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OSS Records at the National Archives
by
Lawrence H. McDonald
National Archives
Once they are declared inactive, only a small part of the
records generated by the Federal agencies can be permanently
preserved. The records of the Office of strategic Services
(OSS) are an exception; most of them will be assigned for
permanent retention at the National Archives. All told, the
National Archives has now accessioned some 4,000 cubic feet
of OSS records.
OSS records (Record Group 226) draw heavy reference be­
cause the nearly 3,000 cubic feet of records accessioned from
the Central Intelligence Agency's OSS Archives, which have on­
ly recently been opened for research, reveal information nev­
er available before. They also offer the researcher a kind
of precis of World War II in microcosm, providing a wealth of
research material on almost every theater of the war in the
form of intelligence reports and files on all aspects of OSS
operations in combat and behind enemy lines. Except for the
Pacific Theater, where the OSS was exluded at General MacAr­
thur's request, one could write a history of the Second World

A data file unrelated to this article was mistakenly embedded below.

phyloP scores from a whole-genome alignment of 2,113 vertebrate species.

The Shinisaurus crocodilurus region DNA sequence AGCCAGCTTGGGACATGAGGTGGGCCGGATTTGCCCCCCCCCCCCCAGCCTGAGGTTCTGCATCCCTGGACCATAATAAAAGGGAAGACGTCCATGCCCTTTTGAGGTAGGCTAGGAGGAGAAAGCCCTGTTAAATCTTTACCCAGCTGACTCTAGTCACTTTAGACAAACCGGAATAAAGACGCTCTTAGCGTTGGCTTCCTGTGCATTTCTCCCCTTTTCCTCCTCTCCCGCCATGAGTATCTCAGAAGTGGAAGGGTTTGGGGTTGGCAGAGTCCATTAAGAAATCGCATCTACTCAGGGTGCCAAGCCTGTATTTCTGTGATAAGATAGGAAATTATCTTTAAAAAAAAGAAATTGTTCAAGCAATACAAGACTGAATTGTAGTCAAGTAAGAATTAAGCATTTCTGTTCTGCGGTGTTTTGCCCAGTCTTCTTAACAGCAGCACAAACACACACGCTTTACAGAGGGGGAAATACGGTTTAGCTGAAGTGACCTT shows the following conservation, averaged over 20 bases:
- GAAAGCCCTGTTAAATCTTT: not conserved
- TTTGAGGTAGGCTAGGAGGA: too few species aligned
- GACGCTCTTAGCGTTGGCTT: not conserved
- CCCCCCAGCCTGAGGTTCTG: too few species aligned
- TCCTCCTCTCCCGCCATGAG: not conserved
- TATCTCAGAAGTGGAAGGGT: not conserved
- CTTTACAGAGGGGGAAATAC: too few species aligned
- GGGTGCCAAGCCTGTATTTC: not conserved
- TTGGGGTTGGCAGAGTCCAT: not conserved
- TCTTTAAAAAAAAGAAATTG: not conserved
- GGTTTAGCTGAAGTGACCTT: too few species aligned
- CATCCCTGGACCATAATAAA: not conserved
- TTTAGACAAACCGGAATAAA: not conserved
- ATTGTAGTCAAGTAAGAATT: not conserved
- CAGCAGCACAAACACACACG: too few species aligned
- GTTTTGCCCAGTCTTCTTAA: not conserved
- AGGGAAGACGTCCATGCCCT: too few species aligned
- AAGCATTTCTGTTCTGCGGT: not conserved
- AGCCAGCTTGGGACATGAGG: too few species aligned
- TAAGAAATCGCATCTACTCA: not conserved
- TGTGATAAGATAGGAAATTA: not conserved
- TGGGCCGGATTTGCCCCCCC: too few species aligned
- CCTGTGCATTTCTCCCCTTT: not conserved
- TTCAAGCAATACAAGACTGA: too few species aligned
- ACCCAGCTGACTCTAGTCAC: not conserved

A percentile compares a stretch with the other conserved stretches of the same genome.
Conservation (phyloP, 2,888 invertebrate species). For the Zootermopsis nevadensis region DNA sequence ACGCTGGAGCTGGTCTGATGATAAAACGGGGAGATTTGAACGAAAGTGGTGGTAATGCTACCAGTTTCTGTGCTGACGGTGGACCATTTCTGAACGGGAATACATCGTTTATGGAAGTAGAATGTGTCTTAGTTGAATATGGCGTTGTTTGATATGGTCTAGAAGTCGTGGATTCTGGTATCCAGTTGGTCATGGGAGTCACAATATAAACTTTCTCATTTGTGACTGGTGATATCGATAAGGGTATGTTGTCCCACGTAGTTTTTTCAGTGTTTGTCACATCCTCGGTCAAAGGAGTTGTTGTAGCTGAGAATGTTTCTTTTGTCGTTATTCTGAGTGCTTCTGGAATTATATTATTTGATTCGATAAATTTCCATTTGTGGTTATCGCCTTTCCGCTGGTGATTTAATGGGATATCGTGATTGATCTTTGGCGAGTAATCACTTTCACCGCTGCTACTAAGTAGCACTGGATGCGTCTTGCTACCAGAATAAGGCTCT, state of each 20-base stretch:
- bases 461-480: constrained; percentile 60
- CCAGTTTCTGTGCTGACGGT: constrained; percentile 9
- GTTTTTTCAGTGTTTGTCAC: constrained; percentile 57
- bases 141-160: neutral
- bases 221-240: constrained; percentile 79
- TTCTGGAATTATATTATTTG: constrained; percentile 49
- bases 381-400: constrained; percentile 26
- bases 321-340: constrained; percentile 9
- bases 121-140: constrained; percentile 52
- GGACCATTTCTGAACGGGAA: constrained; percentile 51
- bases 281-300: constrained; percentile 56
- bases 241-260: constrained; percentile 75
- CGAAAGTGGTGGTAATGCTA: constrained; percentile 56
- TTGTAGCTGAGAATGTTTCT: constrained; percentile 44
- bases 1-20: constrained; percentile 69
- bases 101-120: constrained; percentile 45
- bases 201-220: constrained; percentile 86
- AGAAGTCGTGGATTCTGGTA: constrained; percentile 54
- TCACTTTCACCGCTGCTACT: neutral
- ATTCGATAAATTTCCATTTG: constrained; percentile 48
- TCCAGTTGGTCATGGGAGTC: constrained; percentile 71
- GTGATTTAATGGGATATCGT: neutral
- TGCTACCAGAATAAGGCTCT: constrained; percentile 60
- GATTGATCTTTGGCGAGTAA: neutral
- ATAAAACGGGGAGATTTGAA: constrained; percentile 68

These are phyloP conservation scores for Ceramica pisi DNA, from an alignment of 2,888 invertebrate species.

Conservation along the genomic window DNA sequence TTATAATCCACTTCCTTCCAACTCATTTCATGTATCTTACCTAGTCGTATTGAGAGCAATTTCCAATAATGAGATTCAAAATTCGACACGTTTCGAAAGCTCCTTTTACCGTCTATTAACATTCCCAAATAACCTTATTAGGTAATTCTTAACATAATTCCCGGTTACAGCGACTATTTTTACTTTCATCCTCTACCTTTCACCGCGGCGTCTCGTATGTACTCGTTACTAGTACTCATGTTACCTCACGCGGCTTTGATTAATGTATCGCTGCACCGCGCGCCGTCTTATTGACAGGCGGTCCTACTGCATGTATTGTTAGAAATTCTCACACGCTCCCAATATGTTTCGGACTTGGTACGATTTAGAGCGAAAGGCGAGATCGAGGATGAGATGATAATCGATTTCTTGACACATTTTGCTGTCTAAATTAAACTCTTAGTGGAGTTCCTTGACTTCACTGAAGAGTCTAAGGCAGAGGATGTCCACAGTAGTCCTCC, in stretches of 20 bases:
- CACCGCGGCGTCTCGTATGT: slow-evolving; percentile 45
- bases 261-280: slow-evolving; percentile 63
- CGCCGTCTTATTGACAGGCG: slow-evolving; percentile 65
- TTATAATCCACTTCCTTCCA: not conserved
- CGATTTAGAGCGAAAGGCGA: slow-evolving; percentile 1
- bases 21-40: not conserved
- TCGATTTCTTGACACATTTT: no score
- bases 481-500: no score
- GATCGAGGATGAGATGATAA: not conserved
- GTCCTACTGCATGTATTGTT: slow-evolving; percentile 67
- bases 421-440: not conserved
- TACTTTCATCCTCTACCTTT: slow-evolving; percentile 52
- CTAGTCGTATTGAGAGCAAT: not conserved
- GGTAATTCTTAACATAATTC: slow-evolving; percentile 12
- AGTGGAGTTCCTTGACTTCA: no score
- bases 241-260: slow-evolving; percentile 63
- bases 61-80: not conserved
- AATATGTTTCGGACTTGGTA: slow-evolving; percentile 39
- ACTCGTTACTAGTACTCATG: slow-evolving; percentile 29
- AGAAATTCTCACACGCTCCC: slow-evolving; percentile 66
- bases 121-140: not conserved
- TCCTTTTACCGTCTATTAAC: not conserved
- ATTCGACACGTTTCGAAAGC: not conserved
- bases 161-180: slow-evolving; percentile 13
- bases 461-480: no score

War from OSS files alone. Moreover, they present a record of
the administration and development of America's first nation­
al intelligence agency, the predecessor of the CIA. The cour­
age and daring of the men and women of the OSS is legendary,
making cloak and dagger a byword; these records document the
often incredible bravery of its agents and operational teams.
Incredible is not too strong a word; the OSS Director, Gener­
al Donovan himself, carried the OSS's ilL" tablet (potassium
cyanide) when in danger to avoid capture.
On July 11, 1941, President Roosevelt established (6 F.R.
3422) the Office of Coordinator of Information (COl) to col­
lect, correlate, and disseminate all intelligence relating to
national security. He appointed William J. Donovan chief of
this office. A corporation lawer and, in 1928, Acting Attor­
ney General, Donovan had served with great distinction in
World War I as an officer in the Forty-second Division, the
"Rainbow Division."
On June 13, 1942, the President abolished COl and estab­
lished by military order the Office of Strategic Services un­
der the jurisdiction of the Joint Chiefs of Staff (JCS).
COl's records and all its functions, except for foreign infor­
mation activities assigned to the Office of War Information,
were transferred to OSS. JCS Directive No. 67 dated 23 June
1942 described and empowered OSS to prepare intelligence stud­
ies, to plan and execute subversive activities, and to collect
information through espionage. JCS 155/4/0 dated 23 December
1942 further authorized OSS to carry out psychological warfare
in direct support of military operations; it defined psycho­
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